Shays, Maloney, 9/11 Families Push for More Action on 9/11 Commission Recommendations
WASHINGTON, DC – Nearly two years after the 9/11 Commission issued its final report, Representatives Christopher Shays (R-CT) and Carolyn Maloney (D-NY), Co-Chairs of the 9/11 Commission Caucus, again called for Congressional action on the 9/11 Commission’s recommendations which still have not been fully implemented. They were joined by family members who lost loved ones on September 11th, including Carol Ashley, mother of Janice; Rosemary Dillard, wife of Eddie; Mary Fetchet, mother of Brad & co-founder of Voices of September 11th; Don Goodrich, father of Peter; and Abraham Scott, husband of Janice Marie.
Last December, the 9/11 Public Discourse Project graded the government on implementation of their recommendations, issuing a failing, near-failing or average grade on action on 27 of their 41 recommendations. As a result, Shays and Maloney introduced H.R. 5017, the Ensuring Implementation of the 9/11 Commission Report Act, which addresses each of the recommendation and holds the appropriate agency accountable for reporting to Congress on its actions. Click here to see the 9/11 Public Discourse Project’s report card: http://www.9-11pdp.org/press/2005-12-05_summary.pdf.
The bill is endorsed by 9/11 Commissioners Tom Kean and Lee Hamilton, Voices of September 11th Co-Founder and Director Mary Fetchet and Carie Lemack, daughter of Judy Larocque and Co-Founder of Families of September 11th. Click here to read the Commissioners’ endorsement letter: http://maloney.house.gov/documents/911recovery/20060602KeanHamilton.pdf.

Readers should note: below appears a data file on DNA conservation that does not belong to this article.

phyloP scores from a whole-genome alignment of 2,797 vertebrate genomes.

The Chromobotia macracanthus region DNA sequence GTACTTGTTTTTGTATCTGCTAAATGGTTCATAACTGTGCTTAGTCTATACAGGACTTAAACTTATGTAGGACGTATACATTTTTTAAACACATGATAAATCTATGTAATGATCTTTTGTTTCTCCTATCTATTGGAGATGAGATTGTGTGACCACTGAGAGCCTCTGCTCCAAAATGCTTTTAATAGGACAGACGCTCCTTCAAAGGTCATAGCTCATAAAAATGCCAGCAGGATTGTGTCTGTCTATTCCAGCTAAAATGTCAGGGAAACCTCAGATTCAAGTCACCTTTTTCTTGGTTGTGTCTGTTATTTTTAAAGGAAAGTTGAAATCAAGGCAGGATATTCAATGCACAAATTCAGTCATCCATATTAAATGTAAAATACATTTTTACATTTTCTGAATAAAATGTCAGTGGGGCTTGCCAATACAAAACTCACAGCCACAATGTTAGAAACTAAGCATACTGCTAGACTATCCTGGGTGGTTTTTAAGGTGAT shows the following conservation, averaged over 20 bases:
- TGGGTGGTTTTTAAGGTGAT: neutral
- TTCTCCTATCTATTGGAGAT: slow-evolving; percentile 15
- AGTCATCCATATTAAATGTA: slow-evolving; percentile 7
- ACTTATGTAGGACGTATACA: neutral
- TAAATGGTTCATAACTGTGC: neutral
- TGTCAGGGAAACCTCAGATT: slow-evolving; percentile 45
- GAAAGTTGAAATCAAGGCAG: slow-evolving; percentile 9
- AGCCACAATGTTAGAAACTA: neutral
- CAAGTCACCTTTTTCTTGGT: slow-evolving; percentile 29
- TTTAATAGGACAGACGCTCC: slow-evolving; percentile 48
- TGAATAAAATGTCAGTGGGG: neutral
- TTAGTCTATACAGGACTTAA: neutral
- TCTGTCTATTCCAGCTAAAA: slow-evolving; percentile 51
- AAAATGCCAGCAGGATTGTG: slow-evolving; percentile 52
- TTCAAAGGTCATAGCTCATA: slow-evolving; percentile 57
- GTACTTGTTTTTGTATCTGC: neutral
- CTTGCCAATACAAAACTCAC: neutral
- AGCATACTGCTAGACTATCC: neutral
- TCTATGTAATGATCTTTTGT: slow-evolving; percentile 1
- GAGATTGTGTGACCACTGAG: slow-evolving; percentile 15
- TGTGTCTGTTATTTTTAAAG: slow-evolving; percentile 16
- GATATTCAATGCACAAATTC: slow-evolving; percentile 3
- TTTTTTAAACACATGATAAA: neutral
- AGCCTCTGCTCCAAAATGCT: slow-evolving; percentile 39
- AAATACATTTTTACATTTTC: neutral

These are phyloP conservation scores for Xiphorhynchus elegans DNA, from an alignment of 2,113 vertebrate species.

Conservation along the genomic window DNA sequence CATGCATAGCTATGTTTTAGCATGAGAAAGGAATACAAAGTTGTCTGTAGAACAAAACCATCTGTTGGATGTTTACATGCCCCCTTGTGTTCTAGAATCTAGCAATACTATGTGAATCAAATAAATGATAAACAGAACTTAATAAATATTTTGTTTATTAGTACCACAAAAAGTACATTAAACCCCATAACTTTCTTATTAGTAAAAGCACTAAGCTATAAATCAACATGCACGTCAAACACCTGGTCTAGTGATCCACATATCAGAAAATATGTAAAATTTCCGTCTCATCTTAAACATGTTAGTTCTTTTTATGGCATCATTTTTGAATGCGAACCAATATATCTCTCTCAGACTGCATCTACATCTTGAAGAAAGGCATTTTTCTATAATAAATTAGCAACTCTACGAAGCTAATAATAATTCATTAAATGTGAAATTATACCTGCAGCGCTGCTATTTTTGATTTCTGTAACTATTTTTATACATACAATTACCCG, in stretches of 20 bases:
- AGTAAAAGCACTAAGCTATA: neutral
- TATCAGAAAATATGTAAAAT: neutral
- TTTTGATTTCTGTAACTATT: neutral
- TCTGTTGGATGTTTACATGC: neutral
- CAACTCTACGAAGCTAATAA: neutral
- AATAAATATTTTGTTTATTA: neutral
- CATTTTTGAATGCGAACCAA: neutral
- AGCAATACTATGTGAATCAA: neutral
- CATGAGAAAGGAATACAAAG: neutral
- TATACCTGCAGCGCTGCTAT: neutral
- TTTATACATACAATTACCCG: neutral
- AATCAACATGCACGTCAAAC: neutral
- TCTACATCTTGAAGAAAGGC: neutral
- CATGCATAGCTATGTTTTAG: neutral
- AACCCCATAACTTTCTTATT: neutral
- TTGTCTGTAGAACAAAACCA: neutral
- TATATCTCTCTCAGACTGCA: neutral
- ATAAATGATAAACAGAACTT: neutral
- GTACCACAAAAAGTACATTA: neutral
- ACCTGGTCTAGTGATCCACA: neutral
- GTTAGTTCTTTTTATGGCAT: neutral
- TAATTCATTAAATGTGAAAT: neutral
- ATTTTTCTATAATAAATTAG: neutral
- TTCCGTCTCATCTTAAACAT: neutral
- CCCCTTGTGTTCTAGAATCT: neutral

“When the 9/11 Commission tells us the government has earned more F’s than A’s on implementing their recommendations, it means we have some serious work left to do,” Shays said. “We are safer, thanks to progress reforming the intelligence community, but we are still not safe. Almost two years after the Commission released its 41 thoughtful proposals, there are 27 for which the government received an average, near-failing or failing grade. Today we are reminding the American people and Congress that the 9/11 Commission’s work cannot be in vain; it’s time for more action.”
“Far too many of the Commission’s recommendations remain untouched and ignored,” Maloney said. “The Commission gave us a well-informed report, a blueprint for improving our security. Congress has let much of it sit on a shelf and collect dust. Instead of sitting still, we need to use the Commission’s guidance to make this country safer.”
Following today's press conference, Shays chaired a hearing of the Subcommittee on National Security, Emerging Threats and International Relations, of which Maloney is a senior member. During the hearing, entitled "9/11 Commission Recommendations: Balancing Civil Liberties and Security," the Representatives heard testimony from 9/11 Commissioners Kean and Hamilton; Chair Carol Dinkins and Vice Chair Alan Raul of the Privacy and Civil Liberties Oversight Board; and families who lost loved ones on September 11th. They looked broadly at the work which remains to implement the recommendations, with a particular focus on the status of the Privacy and Civil Liberties Oversight Board’s work.
In their testimony Commissioners Kean and Hamilton said, “We analyzed the 41 recommendations from another standpoint: Where do we need legislation, and where do we need work on implementation? We found that roughly half of the Commission’s were addressed by legislation, primarily in the 2004 Intelligence Reform and Terrorism Prevention Act. The bigger problem, we have found, is the challenge of implementation. Even when the letter of our recommendations was written into law, implementation has been lagging.”
“In some cases, implementation can be expected to take years. In every case, Congress needs to provide robust oversight to ensure that reforms are carried out. For this reason, we welcome and strongly support the bill H.R. 5017 introduced by Chairman Shays and Representative Maloney,” Kean and Hamilton continued. “H.R. 5017, a bill to ensure implementation of the recommendations of the National Commission on Terrorist Attacks Upon the United States, changes the law where necessary to carry out the Commission’s recommendations. Just as importantly, H.R. 5017 shines a bright light on the question of implementation and ensuring that Executive branch agencies stay focused on carrying out what the law already requires.” Click here to read their full testimony: http://www.house.gov/shays/news/2006/june/testimony060606.doc.